- Who We Are
- What We Do
- News & Events
- Access Resources
- Take Action
- Join or Give
Access Fund Announces Second Round Grant Recipients for 2010
The Access Fund is proud to support three projects with over $13,000 towards stewardship and start-up costs to complete the second round of the Access Fund Climbing Preservation Grant Program in 2010.
Denali and Rainier National Parks Set to raise Mountaineering Fees
The cost to climb at Denali and Mount Rainier may soon increase dramatically. Both parks announced their intention to raise mountaineering fees starting in 2012—from $30 to $50 at
Forest Service Recommends Extending Closure of Williamson Rock
Since 2004, the Angeles National Forest has banned climbing at Williamson Rock due to conflicts with critical habitat of the endangered mountain yellow-legged frog.
Southeastern Climbers Coalition Pays Back its AFLCC Loan for Steele
Southeastern Climbers Coalition (SCC) paid back its loan for the Steele cliff line to the Access Fund Land Conservation Campaign (AFLCC) last week, making it the second loan to fully revolve back into the program. The early payment comes just a month after Washington Climbers Coalition’s repayment, further proving the efficacy of the AFLCC to provide local climbing organizations the short-term capital necessary to secure climbing resources.
Vermont's Carcass Crag Acquired!
CRAG-VT is thrilled to announce the acquisition of one of Vermont’s best sport climbing cliffs: the Carcass Crag! This winter, CRAG-VT signed a purchase and sale agreement to annex the cliff through a boundary line adjustment on their Bolton Quarry climbing area. With the support of the Access Fund and local climbers, CRAG-VT completed the land purchase in early July.
Action Alert: Restore Climbing Opportunities at Arches National Park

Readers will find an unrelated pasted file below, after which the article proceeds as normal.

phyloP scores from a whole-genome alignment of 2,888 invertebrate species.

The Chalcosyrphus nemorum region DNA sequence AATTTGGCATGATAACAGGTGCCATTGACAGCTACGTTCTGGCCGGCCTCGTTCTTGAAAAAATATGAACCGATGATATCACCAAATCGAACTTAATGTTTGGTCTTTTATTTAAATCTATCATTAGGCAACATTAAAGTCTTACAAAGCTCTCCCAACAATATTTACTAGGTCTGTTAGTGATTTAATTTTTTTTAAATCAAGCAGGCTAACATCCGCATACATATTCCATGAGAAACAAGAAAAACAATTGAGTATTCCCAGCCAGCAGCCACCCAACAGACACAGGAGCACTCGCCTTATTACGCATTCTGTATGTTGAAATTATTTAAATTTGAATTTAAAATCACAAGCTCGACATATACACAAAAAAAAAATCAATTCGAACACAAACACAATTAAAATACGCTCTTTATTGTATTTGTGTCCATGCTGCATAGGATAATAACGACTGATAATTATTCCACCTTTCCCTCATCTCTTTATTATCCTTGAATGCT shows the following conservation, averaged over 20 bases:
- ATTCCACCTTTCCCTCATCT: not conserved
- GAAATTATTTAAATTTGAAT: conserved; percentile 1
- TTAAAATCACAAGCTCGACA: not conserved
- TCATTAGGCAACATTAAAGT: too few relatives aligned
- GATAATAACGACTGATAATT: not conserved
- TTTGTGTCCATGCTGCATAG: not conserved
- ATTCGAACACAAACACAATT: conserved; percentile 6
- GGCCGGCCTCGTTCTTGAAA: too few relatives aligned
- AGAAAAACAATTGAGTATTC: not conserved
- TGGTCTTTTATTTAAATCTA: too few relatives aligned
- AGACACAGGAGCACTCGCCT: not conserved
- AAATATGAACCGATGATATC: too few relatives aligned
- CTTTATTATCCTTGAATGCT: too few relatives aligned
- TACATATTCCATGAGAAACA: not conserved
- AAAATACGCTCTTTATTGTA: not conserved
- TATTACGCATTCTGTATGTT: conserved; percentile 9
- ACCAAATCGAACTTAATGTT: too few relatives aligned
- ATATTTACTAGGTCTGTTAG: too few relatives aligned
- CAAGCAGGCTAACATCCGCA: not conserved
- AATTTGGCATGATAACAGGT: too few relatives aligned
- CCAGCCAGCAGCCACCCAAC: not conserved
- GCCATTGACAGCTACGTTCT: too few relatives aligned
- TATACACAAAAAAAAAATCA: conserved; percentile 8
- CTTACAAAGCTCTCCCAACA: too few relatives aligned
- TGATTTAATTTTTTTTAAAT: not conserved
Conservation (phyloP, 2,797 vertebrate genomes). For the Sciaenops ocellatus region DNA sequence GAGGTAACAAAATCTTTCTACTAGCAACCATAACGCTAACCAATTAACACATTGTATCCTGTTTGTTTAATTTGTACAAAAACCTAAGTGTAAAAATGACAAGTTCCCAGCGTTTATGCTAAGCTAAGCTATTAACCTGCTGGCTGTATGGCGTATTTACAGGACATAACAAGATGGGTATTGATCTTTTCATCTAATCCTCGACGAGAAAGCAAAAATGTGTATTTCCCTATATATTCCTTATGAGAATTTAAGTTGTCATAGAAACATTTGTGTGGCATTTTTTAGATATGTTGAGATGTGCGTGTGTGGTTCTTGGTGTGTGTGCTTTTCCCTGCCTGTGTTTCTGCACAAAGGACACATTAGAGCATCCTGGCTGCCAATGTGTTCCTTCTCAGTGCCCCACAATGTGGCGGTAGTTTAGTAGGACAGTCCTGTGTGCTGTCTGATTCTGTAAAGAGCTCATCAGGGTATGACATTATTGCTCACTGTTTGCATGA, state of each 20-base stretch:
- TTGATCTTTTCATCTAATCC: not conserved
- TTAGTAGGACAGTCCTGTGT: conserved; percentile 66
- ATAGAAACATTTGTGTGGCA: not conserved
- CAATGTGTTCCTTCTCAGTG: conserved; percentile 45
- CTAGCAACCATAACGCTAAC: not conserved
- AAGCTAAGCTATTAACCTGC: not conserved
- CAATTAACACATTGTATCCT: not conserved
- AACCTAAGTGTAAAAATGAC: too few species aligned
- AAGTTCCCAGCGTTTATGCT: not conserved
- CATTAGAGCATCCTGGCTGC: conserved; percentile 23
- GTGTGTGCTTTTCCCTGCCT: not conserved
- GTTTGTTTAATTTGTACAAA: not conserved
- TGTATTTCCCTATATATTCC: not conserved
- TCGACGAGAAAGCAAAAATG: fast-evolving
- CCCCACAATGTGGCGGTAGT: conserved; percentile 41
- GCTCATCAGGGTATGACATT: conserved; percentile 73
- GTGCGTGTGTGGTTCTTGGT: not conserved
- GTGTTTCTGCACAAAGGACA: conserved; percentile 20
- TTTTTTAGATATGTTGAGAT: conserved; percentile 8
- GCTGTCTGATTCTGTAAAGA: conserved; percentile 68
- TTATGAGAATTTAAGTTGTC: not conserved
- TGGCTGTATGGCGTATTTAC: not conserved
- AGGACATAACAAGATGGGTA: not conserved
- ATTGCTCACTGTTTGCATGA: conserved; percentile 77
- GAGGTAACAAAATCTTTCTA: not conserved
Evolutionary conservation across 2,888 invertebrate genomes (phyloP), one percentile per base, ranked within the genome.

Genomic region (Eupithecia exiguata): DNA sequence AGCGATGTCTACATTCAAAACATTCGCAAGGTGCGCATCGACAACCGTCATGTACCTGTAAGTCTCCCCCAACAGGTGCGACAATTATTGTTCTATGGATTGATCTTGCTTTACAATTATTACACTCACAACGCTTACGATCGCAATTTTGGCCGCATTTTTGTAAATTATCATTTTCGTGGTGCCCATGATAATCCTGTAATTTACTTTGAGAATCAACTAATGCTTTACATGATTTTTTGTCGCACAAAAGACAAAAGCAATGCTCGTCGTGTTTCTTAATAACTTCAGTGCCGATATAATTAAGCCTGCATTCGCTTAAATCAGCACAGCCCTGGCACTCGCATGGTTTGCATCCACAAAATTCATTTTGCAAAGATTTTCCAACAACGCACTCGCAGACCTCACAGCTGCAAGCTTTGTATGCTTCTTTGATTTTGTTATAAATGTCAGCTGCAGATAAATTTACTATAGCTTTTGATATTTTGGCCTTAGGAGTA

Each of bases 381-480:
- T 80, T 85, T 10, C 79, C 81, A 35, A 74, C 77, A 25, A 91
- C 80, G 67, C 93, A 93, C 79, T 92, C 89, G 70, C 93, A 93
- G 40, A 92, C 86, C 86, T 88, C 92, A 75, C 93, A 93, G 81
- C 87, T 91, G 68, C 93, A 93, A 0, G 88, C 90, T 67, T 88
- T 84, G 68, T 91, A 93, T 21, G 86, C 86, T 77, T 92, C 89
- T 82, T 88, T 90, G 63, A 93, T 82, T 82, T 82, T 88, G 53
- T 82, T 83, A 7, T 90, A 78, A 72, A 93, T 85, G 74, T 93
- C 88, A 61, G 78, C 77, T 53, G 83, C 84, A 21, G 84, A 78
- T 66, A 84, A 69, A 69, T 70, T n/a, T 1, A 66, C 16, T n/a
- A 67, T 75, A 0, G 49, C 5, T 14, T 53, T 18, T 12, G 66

We need your help to restore the unique wilderness climbing opportunities found only in Arches National Park! In 2006, the National Park Service banned the use of fixed anchors after the Delicate Arch controversy and effectively banned climbing on many of the Park's historic towers. The restriction they placed on permanent climbing hardware was a reaction to a random controversy and not a planning process that demonstrated a need to limit these necessary climbing tools. Take action now!
Access Fund Launches Advocacy Campaign to Support Land & Water Conservation Fund
You have the power to help supercharge the Access Fund’s land acquisition efforts, helping to save threatened climbing areas from development and closure! Please write your Senator and US Representative, asking them to support full funding for the Land and Water Conservation Fund.
Washington Climbers Coalition pays off Access Fund Land Conservation Campaign loan for Index, returning funds to the revolving loan program
Last week, WCC paid back its loan to the Access Fund Land Conservation Campaign (AFLCC) for the option agreement on Lower Index Town Wall in Washington. The WCC submitted its final loan repayment—returning the original $15,000 to the Access Fund Land Conservation Campaign where it will be loaned back out to save other climbing areas.
Encouraging News for Climbing Access in Yosemite
Yosemite National Park recently announced in its “Outstanding Remarkable Value” report that it recognizes the recreational significance of Yosemite Valley, and specifically acknowledges climbing as an active pursuit that draws people from around the world. This is important because climbing as an activity is now more likely to be “protected and enhanced” rather than restricted. The Park will hold public workshops and roundtables on their draft “Outstanding Remarkable Value” report, which will include discussions with Yosemite planners and user capacity experts.
Minnewaska State Park Will Consider New Climbing Opportunities
The New York State Office of Parks, Recreation and Historic Preservation (OPRHP) just released the final Master Plan for Minnewaska, and unlike the restrictive draft plan, the final plan directs that a climbing management plan will be developed for the Preserve indicating areas suitable and unsuitable for rock climbing. Minnewaska will now consider future climbing opportunities throughout most of the park subject to environmental study.